It must be mentioned that in all the Islamic maps of the ninth to twelfth centuries the Iranian- Sassanid province of Aran also included the whole of Georgia. Furthermore, north of the eastern end of the River Arax there was no country mentioned other than Aran. In all the Islamic maps Azerbaijan is shown south of the Arax, as the north-western province of Iran, whose name was changed from Lesser Media to Atropatene during the second century B.C.E., a name, which evolved to Atorpaten, Adherbigan, Adherbaygan and finally, during the Arab and Turkish rules to Azerbaijan . In all of the above maps there is a third country, Armenia, straddling the Arax River and extending south-westward to Bitlis, Amid and Miafarqin (old Armenian capital of Tigranakert, today near Diyarbakir, Turkey). Thus, it could easily be deduced that the region of Karabagh, north of the River Arax, has never been placed inside a country named Azerbaijan, as claimed by the present authorities of the Republic of Azerbaijan, since such a country never existed in the specified territory. Azerbaijan as country toponym has always been a province or Iran, south of the Arax River, a status, which changed only n 1918.

A further look into maps of the region prepared by various renowned cartographers and published all over the world, would show that north of the Arax there has never been a country named Azerbaijan. The name of the region in medieval times was Aran, and after the Islamization of the region, Karabagh and Aran were divided into smaller regions, where Muslim khans and beglarbeys ruled under the names of the khanates of Ganja, Shaki, Talish, Derbend, Shamakhi, Shushi etc., which were collectively given the all-encompassing name of Shirvan.[7]

4 – KARABAGH IN OLD MAPS

In medieval texts the name of Karabagh or Artsakh was mentioned in some manuscripts, particularly in the first Armenian language geography book, the seventh century Ashkharhatsuyts (World Mirror) of Anania Shirakatsi, a paragraph of which could be seen in a manuscript of the work reproduced in Fig. 01.

In a map, published in 1731 in Venice, prepared as per the descriptions of Anania Shirakatsi’s book, the region of Artsakh is shown lying near the confluence of the Arax and Kura Rivers. The image in Fig. 02 is a section of this map showing the region of Artsakh which is entitled Armenia according to old and new Geographers.

 

Fig. 01- A paragraph related to Artsakh (red) from a manuscript copy of the Ashkharhatsuyts,

Fig. 02 – Detail of Artsakh from “Map of Armenia, Venice, 1731.

 In western cartography the name of Karabagh does not appear until the middle of the fifteenth century. In 1459 a World Map was prepared by the order of Portugal’s King Alfonso V by the Venetian cartographer Fra Mauro (c. 1400-1464). The original of the map was lost in transit from Venice to Portugal and a second copy was made by the master’s assistants, which was eventually sent to the king in 1460.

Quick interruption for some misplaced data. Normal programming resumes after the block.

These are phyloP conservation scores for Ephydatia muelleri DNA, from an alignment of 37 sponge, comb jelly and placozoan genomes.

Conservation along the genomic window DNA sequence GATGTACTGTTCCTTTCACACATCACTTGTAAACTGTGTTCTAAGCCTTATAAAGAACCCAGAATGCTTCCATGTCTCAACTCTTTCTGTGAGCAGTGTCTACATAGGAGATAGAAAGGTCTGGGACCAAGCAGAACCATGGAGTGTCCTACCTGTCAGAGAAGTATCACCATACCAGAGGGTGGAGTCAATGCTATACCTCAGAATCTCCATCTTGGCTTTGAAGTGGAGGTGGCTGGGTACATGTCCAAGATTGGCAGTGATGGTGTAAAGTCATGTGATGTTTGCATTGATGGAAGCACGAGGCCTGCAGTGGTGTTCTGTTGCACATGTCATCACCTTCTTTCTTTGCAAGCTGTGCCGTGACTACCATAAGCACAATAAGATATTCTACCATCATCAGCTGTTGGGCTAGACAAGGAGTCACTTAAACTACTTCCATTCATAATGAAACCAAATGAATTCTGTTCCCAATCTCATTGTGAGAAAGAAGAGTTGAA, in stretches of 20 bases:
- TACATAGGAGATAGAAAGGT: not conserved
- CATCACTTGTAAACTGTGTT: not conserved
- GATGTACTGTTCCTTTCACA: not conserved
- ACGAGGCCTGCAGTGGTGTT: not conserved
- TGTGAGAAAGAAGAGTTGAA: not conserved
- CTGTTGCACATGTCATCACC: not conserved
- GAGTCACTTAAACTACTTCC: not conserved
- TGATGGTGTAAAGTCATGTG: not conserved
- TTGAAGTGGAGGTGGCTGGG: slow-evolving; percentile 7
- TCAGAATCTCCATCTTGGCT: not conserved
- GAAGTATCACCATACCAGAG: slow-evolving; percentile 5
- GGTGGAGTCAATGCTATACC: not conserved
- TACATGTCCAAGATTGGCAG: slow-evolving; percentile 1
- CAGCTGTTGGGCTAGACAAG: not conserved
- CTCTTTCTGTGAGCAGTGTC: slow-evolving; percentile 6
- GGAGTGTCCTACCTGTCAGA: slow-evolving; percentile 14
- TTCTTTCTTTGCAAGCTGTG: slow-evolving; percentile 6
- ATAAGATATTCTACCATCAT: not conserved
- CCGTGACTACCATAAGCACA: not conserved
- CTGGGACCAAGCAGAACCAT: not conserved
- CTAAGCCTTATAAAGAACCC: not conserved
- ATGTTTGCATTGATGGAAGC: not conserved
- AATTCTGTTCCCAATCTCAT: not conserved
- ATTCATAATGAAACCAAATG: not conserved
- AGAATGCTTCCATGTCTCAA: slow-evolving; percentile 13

This map is oriented with the north at the bottom and peculiarly shows the approximately correct shape of the Caspian Sea, which on other maps prepared well into the 1700s is shown as a flat oval shaped lake. In the detail map of Fig. 03, the region of Armenia can be seen on Fra Mauro’s World Map of 1460. On the lower left part of the map Armenia is mentioned near the confluence of the two rivers, Arax and Kura. Another Armenia in black letters and ARMENIA in gold letters appear at the top of the map with the Iranian Azerbaijani city of Thauris (Tabriz) to their south (above). Near these toponyms other cities such as Choi (Khoy), Carpi and Aragat s [8] are also indicated, which are cities in or near the region of Armenia. To the right of ARMENIA the pile of stones depicts Mount Ararat with Archa Noe (Noah’s Ark) sitting on the summit. Between these two the name of the Armenian city of Salmas[t] and the Artsakh town of Barda are shown, with Monte Charabach (Mountains of Karabagh) in between. Here, for the first time in the Western cartography the name of Karabagh is mentioned. Below the confluence of Arax and Kura the toponym Siroan (Shirvan) can be seen, which was given to the region corresponding with the location of the present day Republic of Azerbaijan.


Fig. 03 – Detail from Fra Mauro’s Mappa Mundi, 1460, Venice.

Gerardus Mercator (1512-1594) was one of the most important Flemish cartographers of the time, and his projections for showing the spherical earth on a flat sheet of paper are widely used today. His atlas of the world was published posthumously by his son and contains many detailed maps of Europe as well as of maps of other continents and countries.

The detail image shown in Fig. 04 is taken from Mercator’s Map of Asia. The western part of Armenia is shown and is entitled Turcomania (Turkish-Armenia), under the Ottoman rule, while eastern Armenia was under the Persian domination. The region north of Armenia, neighbouring the Mare di Sala olim Caspium (Caspian Sea) is named Seruan (Shirvan), while the Persian cities of Merent (Marand) and Coy (Khoy) are shown south of the River Arax flowing into the Caspian. North of the Arax River the name Carabach can be seen. The Armenian populated cities of Van, Mus[h] and Vastan are placed inside the territory occupied by the Ottoman Empire.